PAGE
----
In 2008, a research paper on the efficacy of SmartWater was published by a team led by Professor Martin Gill. Gill interviewed criminals and asked whether the presence of SmartWater would deter them from burglary, with 74% saying it would. The paper was later criticized; according to an academic study carried out by the Centre for Operational Police Research, University of Warwick, the research paper was not an academic study, was paid for by the company, and had an unclear methodology.[8]

In 2012, SmartWater presented its strategy to officers of the Metropolitan Police, who decided to test SmartWater's concept under controlled conditions. Consequently, a 'proof of concept' trial was initiated in 2013. SmartWater operated in the London Borough of Brent and, following six months of formal assessment, announced an 85% reduction in household burglary.[9]

In their study, the Centre for Operational Police Research said that the 'proof of concept trial' suffered from the same deficiencies as the paper by Professor Martin Gill. They added that the use of SmartWater may not be causal in the reduction in burglaries and could be explained by an increase in police resources in the area.[citation needed]

In 2017, SmartWater became accredited as being compliant with the UK Government's Forensic Science Regulator's Codes of Practice, which became a lawful requirement in April 2021.[citation needed]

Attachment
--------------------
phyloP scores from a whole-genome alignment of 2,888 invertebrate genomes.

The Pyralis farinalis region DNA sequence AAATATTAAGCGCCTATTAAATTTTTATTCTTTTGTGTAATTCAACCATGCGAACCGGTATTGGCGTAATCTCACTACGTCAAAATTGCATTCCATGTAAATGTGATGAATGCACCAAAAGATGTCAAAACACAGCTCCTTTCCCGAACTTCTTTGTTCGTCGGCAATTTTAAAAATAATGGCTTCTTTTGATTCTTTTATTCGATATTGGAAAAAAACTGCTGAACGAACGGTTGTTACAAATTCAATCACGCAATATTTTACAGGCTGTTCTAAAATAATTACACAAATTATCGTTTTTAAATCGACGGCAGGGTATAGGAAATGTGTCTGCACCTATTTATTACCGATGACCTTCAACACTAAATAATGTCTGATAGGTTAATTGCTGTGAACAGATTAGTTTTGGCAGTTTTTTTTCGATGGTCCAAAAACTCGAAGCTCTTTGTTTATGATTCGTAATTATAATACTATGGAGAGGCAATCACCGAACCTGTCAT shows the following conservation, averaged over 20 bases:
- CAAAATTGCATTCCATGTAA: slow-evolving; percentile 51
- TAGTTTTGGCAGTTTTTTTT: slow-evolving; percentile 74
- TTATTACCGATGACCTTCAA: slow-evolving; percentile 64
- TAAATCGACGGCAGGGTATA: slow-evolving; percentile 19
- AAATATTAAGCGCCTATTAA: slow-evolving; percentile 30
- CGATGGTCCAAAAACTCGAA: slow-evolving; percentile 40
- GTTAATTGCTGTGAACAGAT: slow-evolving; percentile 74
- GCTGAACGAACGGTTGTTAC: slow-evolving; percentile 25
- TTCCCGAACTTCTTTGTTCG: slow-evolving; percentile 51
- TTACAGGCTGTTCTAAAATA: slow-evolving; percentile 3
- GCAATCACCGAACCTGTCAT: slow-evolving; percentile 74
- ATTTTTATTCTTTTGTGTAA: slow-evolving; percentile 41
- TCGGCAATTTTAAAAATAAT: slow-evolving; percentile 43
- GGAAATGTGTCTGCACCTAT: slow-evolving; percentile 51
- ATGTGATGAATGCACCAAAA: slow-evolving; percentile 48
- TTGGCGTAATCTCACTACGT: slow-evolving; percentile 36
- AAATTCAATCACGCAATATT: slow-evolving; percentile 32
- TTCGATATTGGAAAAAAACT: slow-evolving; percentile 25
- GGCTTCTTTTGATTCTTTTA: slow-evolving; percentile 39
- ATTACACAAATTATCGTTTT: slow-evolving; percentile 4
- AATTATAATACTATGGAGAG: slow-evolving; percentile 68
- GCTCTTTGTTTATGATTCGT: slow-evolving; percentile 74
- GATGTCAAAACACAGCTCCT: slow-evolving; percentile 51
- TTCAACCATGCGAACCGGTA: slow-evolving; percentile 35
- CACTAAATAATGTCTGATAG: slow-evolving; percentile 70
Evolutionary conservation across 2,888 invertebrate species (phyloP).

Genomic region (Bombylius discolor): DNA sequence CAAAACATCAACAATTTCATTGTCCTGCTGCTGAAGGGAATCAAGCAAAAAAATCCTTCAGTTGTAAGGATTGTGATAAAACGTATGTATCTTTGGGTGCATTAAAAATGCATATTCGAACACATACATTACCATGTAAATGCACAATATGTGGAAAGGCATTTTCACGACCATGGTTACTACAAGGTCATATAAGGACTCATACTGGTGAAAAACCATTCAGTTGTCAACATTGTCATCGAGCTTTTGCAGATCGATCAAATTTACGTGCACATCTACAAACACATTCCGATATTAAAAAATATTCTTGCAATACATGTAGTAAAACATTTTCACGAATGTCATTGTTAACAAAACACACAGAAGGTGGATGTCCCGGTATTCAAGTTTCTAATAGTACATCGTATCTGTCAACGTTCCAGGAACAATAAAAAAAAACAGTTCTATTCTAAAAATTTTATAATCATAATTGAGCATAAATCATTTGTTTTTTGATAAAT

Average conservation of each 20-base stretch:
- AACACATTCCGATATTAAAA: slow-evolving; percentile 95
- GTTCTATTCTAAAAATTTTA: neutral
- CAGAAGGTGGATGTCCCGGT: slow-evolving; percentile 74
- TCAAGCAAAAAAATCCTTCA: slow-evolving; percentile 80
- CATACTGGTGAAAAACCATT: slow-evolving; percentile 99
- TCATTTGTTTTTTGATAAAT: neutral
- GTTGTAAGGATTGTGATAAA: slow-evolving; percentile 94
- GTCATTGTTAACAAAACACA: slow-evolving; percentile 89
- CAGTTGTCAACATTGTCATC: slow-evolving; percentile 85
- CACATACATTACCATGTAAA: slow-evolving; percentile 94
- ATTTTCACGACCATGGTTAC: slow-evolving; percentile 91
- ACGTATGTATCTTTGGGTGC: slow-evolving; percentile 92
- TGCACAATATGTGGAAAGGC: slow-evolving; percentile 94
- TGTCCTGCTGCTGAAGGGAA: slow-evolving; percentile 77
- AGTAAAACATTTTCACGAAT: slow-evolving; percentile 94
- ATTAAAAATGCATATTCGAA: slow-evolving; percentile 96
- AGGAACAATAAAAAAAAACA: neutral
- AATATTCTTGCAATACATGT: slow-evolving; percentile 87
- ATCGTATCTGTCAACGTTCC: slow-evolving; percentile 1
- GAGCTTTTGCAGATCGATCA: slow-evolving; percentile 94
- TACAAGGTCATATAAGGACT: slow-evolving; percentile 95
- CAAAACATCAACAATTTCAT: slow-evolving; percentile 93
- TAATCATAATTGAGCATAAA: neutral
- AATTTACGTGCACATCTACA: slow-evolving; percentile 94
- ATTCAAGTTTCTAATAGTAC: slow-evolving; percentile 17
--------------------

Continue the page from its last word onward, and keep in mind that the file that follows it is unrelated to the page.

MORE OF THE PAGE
SmartWater is accredited by the United Kingdom Accreditation Service (UKAS) for the forensic analysis of SmartWater products. It is the company's testing facilities and processes that are accredited, not their products.[10]



Mike Cleary fully retired when Freshstream joined the company and Phil Cleary stayed as CEO for a further eighteen months to aid the integration process, until retiring in December 2021.[11]

Phil Cleary was awarded a Fellowship of the Royal Society of Arts in 2009.[12]

See also



  1. ^ Rachel Bridge (October 11, 2009). "How I made it: Phil Cleary, Founder Of SmartWater". The Times.
  2. ^ "Digital Water Marks Thieves". Archived from the original on 2010-08-05. Retrieved 2008-10-03.{{cite web}}: CS1 maint: bot: original URL status unknown (link) Wired News, 15 February 2005
  3. ^ Evans, Jon (14 November 2012). "Chemistry goes into the field to battle metal theft". Chemistry World. Retrieved 2017-03-02.
  4. ^ SBT. "Evidence of genius". Shropshire Business Today.
  5. ^ a b Water used to out-smart thieves BBC News, 2 July 2005
  6. ^ a b c Robert Andrews: Digital Water Marks Thieves Archived 2010-08-05 at the Wayback Machine Wired News, 15 February 2005
  7. ^ Schneier on Security: SmartWater January 21, 2008
  8. ^ http://wrap.warwick.ac.uk/117625/1/WRAP-public-confidence-reduction-impact-forensic-property-marking-Hodgson-2018.pdf.
  9. ^ Harrison, Stephanie. "Burglaries in Brent plummet by 85 percent thanks to SmartWater technology". London 24.
  10. ^ https://www.ukas.com/wp-content/uploads/schedule_uploads/00002/7955Testing-Single.pdf
  11. ^ www.sourcesecurity.com https://www.sourcesecurity.com/people/phil-cleary.html. Retrieved 2024-06-11. {{cite web}}: Missing or empty |title= (help)
  12. ^ "admin – European Asbestos Forum" (in Dutch). 2 November 2022. Retrieved 2023-04-13.